Warrior Infantry Fighting Vehicle (UK)
Armoured personnel carriers (APCs) did not enter service with the British Armed Forces in significant numbers until the beginning of the 1950s. The British Army had used a large number of Bren Gun Carriers during World War Two, but it wasn't until 1943 that giving armoured protection to infantry became widely accepted. Even then, few vehicles were available such as the Kangaroo, a turret-less Sherman (Ram) tank and the American M3 half-track. A rethink after the war led to a priority being placed on armoured vehicles developed specifically for infantry protection. This led to the development of the FV603 Saracen (6x6) vehicle, the programme being given some urgency by the Malayan Emergency. It was actually a member of the FV600 series of fighting vehicles that included the FV601 Saladin (6x6) armoured car. In addition to the Saracen, the British Army deployed a large number of FV1611 Humber (4x4) APCs and a number of specialised variants. In the late 1950s, GKN was awarded a contract to built a number of unarmoured tracked vehicles for trials and testing, designated FV420. This was followed by a contract to built a number of prototype and trials vehicles to develop the FV430 series of armoured fighting vehicles (AFVs) in conjunction with the Royal Ordnance factories. GKN's Fighting Vehicle Development Division (FVDD) and the Royal Ordnance factories had completed this by 1961, and in 1962 the company was awarded the production contract with the first production vehicles of the FV432 APC being completed the following year. GKN also built the FV431 Light Tracked Load Carrier using the same basic chassis, and Vickers used many automotive components in the construction of the FV433 Abbot 105mm self-propelled gun (SPG). The FV432 fulfilled the same role as the FMC M113 did in the US Army and many specialised versions still exist in service today, their replacement being the multinational (UK-German-Dutch) Multi-Role Armoured Vehicle (MRAV) programme. The initial proposals for a future APC requirement were floated in 1967 and from 1968 until 1971, the Ministry of Defence (MoD) conducted in-house feasibility studies. The original vehicle was quite large, heavy (30 tons) and well-armoured to give a high degree of battlefield survivability, but was abandoned for cost reasons. In 1972, Project Definition 1 (PD1) studies started with many UK manufacturers being invited to offer themselves as prime contractor. As a result, Vickers and GKN were selected to undertake competitive studies and at the end of the tendering process in 1976, the MoD decided that full responsibility should be invested with a prime contractor and it was decided that out of GKN and Vickers, GKN should be appointed. Full project definition work was carried out between 1977 and 1979 and full development work started in 1979, although there were evaluation studies of the American XM2 (which became the M2 Bradley) still being undertaken. The MCV-80 (as it had become known) was selected to meet the General Staff Requirement 3533, which stated that the vehicle had to have: A capacity for 10 men including the driver and gunner and their supplies; be mobile enough to keep pace with the Challenger 1; have protection against indirect artillery shell bursts and small arms fire and firepower in the light anti-armour, general support and air defence roles. As GKN was prime contractor, it had full responsibility for making sure the programme could be managed to meet the production, budgetary and performance targets, ensure that a high degree of reliability could be built in to the vehicle and integration of design, development and production meant GKN could take advantage of concurrent engineering. GKN could also select hardware that gave the best value for money and held competitive tenders between many of the sub-system component suppliers to achieve this. In 1984, the MoD announced that GKN would be awarded the initial contract to build the initial twelve production vehicles but after that, future orders would be open to competitive tendering between GKN and other manufacturers. Four of the initial warriors were used in Exercise Lionheart in Germany to test whether they could keep pace with the Challenger. In November 1984 the MCV-80 was accepted into service into the British Army and named Warrior soon after. As a result of the competitive tendering, GKN won the contract for the second and third production batches which amounted to 1,053 vehicles, some 602 with the Rarden 30mm cannon, the rest without. This had been reduced from 1,900 in the 1981 Defence Review and would be reduced again under 'Options for Change' in the early 1990s to 789 and final deliveries took place in early 1995. GKN built the complete hull with the Rarden turret being supplied by Vickers and the powerpack from Perkins Engines, both ready to install. The first two battalions so equipped with Warriors were the 1st Battalion, Grenadier Guards and 1st Battalion, The Staffordshire Regiment in 1988. The Warrior was designed to replace the FV432 APC in the thirteen mechanised infantry battalions of the 1st, 3rd and 4th Armoured Divisions of BAOR in West Germany. The period of transition would last from 1988 until 1994. Battalions that had received the Warrior would be known as Armoured Infantry, those still equipped with the FV432 would be known as Mechanised Infantry (Tracked) and those in the UK that still had Saxon (4x4) wheeled APCs would be known as Mechanised Infantry (Wheeled). All variants of the Warrior served in Desert Storm and were fitted with passive appliqué armour that was fixed to a frame on the sides and has also been used in Bosnia and is now a standard feature in wartime / high threat scenarios. The infantry battalions that were sent out there were increased in establishment to 875 men and 69 Warriors. These were the 1st Battalion, The Staffordshire Regiment, 1st Battalion, The Royal Scots and 3rd Battalion, The Royal Regiment of Fusiliers. The Warriors achieved a 95 percent availability rate and while none fell victim to enemy action, three Warriors from the 1st Battalion, The Staffordshire Regiment were destroyed and nine soldiers killed when their vehicles were mistakenly attacked by American A-10 Thunderbolts firing Maverick missiles. The Warrior has also served with distinction in Bosnia-Herzcegovina and Kosovo. The hull of the Warrior is of all-welded aluminium construction with the driver on the front left who has a single piece hatch and a single wide-angle day periscope that can be replaced by an image intensification periscope at night. Warriors are now being retrofitted with the same hatch as supplied on the vehicles supplied to Kuwait, which has three day periscopes. The powerpack is to the right of the driver and consists of a Perkins Engines Company Condor CV-8 TCA diesel engine (550hp) and an automatic transmission with four forward and two reverse gears. The turret is a two-man design, all-steel construction, and seats the commander on the right and driver on the left. Both have the Pilkington Optronics Raven day/night sight with the day mode having a magnification of x 1 and x 8, whereas the night mode has x 2 and x 6. The turret mounts the 30mm L21A1 Rarden cannon, manufactured initially by British Manufacture and Research Company (BMARC) from 1985, but production is now in the hands of the BAE Systems RO Defence Facility, Nottingham with BMARC having been taken over by Royal Ordnance (now RO Defence), which then become part of British Aerospace (now BAE Systems). A 7.62mm L94A1 chain gun is mounted co-axially with the 30mm Rarden cannon. The troop compartment is to the rear of the hull and the infantry leaves via a single powered rear door (a change from the prototypes that featured two smaller rear doors) and have two periscopes in the hull roof. An NBC system comes as standard and is of an overpressure type. The Warrior has six rubber coated road wheels and the suspension if of the torsion bar type. Dampers are fitted on the first, second and sixth road wheels. A new single pin track design has been developed for the Warrior by William Cook Defence designated TR30. Chubb Fire Security won the contract in 1986 to supply a Halon fire protection system. The MoD is considering whether to upgrade the Warrior (and Scimitars) with a new target acquisition sight and fire control system as part of the Battle Group Thermal Imaging (BGTI) programme. The British Army are also considering an upgrade programme to include the powerpack, turret and conversion of some Warriors to the cover part of the Armoured Battlefield Support Vehicle (ABSV) role. The British Army has a number of Warrior variants in service. These include the section vehicle (basic Warrior IFV), command vehicles (basic Warrior IFV with additional communications equipment), recovery vehicle (FV513 - crew of five, fitted with a crane that can lift a complete Challenger powerpack and armed with a turret mounted 7.62mm L94A1 chain gun). Also, there is a repair vehicle (FV512) and artillery observation vehicle (FV5114 - has a turret mounted dummy 30mm Rarden cannon and Pilkington Optronics Osprey combined day/thermal/laser system and the standard Raven day/night sight, Battlefield Artillery Target Engagement System (BATES) and Racal Manportable Surveillance and Target Acquisition Radar (MSTAR)). The other main variants are Desert Warrior and Arctic Warrior that have the Delco Defence Systems Operations two-man 25mm M242 cannon, 7.62mm chain gun and TOW anti-tank missile launchers either side of the turret, as well as modified engine and air conditioning systems. The single export customer so far has been the Kuwait Army, which ordered a slightly modified version of the Desert Warrior with the first vehicles being handed over in November 1994. Another variant was fitted with the Belgian Cockerill CM90 two-man turret mounting the Cockerill 90mm Mk 3 gun and 7.62mm coaxial machine gun in 1984. Finally, GKN Defence (now Alvis Vehicles) developed a variant of the Warrior in mid-1998 known as Warrior 2000 to meet the requirements of the Swiss Army who in the end chose the Hägglunds Vehicle CV 9030CH. Alvis (who now owns Hägglunds) is continuing to market the Warrior 2000. The vehicle is similar to the standard Warrior but incorporates changes such as:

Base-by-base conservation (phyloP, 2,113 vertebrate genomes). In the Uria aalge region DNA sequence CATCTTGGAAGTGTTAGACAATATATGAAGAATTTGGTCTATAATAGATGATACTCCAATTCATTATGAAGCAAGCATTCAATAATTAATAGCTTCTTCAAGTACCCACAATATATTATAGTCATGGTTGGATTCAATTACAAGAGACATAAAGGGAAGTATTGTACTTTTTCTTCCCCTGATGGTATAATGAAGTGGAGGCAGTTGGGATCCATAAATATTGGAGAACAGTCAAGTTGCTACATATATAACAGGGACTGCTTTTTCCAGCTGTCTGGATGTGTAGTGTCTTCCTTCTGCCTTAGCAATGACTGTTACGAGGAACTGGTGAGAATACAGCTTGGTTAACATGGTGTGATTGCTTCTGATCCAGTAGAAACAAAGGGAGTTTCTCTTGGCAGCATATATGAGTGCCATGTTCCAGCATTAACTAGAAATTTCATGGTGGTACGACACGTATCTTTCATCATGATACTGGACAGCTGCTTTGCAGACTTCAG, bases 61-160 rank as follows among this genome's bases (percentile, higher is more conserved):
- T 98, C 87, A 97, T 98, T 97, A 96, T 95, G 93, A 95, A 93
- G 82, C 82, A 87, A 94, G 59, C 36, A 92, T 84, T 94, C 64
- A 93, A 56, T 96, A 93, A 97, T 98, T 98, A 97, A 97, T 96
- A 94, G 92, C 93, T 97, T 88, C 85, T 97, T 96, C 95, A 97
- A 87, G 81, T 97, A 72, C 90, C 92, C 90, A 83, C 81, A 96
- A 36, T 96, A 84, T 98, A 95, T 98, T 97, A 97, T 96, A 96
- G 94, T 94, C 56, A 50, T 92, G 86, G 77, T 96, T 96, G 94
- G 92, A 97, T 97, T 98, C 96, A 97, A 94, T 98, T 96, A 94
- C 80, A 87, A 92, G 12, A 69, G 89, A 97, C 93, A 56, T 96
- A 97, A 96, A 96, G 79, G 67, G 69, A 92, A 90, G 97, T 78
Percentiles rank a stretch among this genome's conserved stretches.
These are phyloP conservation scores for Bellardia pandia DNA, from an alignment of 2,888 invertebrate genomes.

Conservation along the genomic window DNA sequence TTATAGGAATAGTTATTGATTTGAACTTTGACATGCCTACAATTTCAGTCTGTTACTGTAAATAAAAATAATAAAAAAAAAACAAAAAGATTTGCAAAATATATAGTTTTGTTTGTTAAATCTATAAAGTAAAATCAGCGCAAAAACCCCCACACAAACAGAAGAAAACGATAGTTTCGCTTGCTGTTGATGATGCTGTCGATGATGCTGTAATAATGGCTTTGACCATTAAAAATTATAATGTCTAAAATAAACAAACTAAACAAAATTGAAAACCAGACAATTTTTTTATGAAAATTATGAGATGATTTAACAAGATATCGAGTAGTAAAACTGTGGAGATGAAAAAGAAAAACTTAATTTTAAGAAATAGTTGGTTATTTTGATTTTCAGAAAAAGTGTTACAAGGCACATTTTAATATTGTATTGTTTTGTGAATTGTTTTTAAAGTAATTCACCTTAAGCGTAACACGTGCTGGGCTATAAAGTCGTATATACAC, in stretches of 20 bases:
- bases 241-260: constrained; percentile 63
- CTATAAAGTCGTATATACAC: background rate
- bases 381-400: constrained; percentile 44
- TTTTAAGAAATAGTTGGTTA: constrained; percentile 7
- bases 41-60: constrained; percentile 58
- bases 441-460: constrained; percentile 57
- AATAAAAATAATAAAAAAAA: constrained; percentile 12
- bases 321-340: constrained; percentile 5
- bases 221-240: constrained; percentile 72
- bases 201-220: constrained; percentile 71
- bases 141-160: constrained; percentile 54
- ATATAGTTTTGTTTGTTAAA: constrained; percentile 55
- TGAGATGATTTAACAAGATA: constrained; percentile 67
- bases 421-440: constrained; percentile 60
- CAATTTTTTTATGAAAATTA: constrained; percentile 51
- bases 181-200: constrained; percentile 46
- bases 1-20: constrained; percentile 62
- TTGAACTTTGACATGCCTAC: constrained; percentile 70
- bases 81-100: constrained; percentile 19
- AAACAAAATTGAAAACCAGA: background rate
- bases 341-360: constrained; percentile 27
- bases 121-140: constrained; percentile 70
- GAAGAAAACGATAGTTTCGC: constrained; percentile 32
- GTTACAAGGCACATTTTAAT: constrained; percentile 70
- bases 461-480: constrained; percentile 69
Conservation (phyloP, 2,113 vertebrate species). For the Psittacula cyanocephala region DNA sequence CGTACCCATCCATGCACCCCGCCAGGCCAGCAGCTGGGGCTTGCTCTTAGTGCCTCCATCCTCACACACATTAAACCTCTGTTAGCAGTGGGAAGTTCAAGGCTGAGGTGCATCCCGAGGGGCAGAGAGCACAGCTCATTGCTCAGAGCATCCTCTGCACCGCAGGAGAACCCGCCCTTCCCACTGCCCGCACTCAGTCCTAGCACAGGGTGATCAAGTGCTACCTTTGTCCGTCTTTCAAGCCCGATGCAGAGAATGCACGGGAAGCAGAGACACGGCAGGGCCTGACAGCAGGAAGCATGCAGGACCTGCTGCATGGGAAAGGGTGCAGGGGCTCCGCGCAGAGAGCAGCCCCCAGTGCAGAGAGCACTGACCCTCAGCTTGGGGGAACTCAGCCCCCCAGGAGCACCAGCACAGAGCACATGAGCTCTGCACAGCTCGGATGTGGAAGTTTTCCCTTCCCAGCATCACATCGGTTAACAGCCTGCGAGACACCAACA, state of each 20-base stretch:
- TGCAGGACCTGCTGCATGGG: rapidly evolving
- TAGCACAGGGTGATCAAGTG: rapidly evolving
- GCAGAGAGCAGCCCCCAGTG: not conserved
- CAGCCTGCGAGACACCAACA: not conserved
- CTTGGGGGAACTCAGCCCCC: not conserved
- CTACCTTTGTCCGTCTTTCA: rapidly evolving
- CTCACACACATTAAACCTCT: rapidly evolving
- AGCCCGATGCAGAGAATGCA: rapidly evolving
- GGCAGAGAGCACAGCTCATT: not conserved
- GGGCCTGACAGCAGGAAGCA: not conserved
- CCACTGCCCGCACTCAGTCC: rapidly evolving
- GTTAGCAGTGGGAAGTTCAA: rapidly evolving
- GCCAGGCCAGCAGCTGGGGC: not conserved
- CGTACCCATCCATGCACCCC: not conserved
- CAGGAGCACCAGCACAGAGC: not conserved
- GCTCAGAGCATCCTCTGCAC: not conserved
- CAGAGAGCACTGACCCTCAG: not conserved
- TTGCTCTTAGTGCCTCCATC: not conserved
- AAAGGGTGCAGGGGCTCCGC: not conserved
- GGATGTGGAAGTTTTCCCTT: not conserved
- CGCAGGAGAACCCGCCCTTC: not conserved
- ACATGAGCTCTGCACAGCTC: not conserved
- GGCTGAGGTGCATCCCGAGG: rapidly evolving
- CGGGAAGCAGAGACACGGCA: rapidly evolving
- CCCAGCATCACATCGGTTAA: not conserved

A lengthened hull (230mm); stealth technology (smooth exterior to minimise radar signature); uprated Perkins engine (650hp giving 75kph maximum road speed); spaced armour; new track; Delco turret with Bushmaster II 30mm cannon and 7.5mm machine gun; digital fire control system; gunner's day/thermal sight with laser rangefinder; commander's camara mounted over main armament and video distribution system to provide images to the infantry section.
Hull length: 6.34m. Hull width: 3.03m. Height: 2.79m. Crew: 3+7. Ground Clearance: 0.49m. Weight: 28,000kg (combat) Ground pressure: 0.80kg/sq.cm Max speed: 75km/h. Max range (internal fuel): 660km on road. Armament: 30mm L21A1 Rarden cannon, 1 x 7.62mm L94A1 chain gun coaxial.
Foss, Christopher & Sarson, Peter. Warrior Mechanised Combat Vehicle 1987 - 1994, Osprey UK, 1994, London, New Vanguard Series No. 10.
PA, 6 April 2001